Who knows if and when Virginia will ever build a dynamic wind-power industry, but at least one aspiring entrepreneur wants to make Virginia Beach the location of the East Coast’s first safety training facility for wind industry workers.
Scott Chierepko, a retired Navy Seal, wants to break ground on a 25-acres facility complete with a massive indoor pool, the size of two Olympic pools, equipped with model wind towers equipped with blades and generating components, boats, cranes and catwalks, reports Energy News Network. The equipment will allow workers to gain expertise “moving from a small boat to a tower, escaping from a flipped supply vessel, practicing high-angle rescues and tool transfers, and rehearsing how to lower injured workers from high above.”
Trainees will also be able to learn how to evacuate from a submerged helicopter. A separate outside facility will be designed to teach them firefighting skills.
“It’s Hollywood in a box,” he says about the pool’s waves, water currents, rain, wind, light, fog, sound and other simulated atmospheric effects. “It’s a systems engineering challenge, but we’ll have the whole nine yards. We’ll be able to provide everything from a sunny day with flat seas to a night with four-foot waves.”
Meanwhile, Old Dominion University plans to offer students a certificate in offshore wind site assessment planning. Graduates would be eligible for jobs with the private companies that design site assessment plans and the state and federal agencies that review them.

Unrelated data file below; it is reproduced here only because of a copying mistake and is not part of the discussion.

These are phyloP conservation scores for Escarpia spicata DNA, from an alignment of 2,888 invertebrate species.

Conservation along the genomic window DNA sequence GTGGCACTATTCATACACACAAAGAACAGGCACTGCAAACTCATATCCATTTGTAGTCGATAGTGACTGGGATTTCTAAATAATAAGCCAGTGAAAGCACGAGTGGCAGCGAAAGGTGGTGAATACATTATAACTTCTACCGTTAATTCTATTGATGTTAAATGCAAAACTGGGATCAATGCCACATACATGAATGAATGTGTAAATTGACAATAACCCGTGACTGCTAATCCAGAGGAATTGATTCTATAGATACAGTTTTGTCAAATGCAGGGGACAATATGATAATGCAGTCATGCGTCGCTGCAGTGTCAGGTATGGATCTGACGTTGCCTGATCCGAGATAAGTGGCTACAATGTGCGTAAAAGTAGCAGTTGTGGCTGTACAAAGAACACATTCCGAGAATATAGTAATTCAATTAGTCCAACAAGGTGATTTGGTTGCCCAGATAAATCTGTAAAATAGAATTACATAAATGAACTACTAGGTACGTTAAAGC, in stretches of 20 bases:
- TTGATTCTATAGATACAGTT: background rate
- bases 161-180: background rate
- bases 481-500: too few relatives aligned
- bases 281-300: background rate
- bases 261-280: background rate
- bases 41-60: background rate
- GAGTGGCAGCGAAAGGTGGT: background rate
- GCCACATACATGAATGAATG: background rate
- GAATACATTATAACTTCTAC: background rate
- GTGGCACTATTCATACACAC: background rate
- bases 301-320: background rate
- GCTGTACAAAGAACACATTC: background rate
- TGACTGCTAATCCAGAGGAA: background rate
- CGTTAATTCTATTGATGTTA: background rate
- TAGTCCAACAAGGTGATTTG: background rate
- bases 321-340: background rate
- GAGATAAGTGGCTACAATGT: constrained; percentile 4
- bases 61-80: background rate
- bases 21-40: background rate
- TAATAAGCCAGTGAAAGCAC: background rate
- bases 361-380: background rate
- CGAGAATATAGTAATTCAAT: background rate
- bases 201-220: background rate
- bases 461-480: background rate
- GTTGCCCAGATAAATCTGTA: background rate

“Eventually we will need welders and other shipyard trades, but right now the jobs are in planning,” says George Hagerman, senior project scientist with ODU’s Center for Coastal Physical Oceanography. “We have a real-world, locally relevant example to use throughout our certificate coursework.”
The Energy News Network article did not say where Chierepko’s BEI Maritime hopes to raise the money for his training facility, so there is no way to evaluate, based on information in the article, what the odds are that he might succeed with his venture. An obvious question: What investor would want to plunk millions into a venture whose success would be contingent upon the emergence of a wind-power sector that, at this point, does not yet exist?
But the story does illustrate the kinds of service enterprises that might be spun off from an East Coast wind power industry should it come to fruition.There are currently no comments highlighted.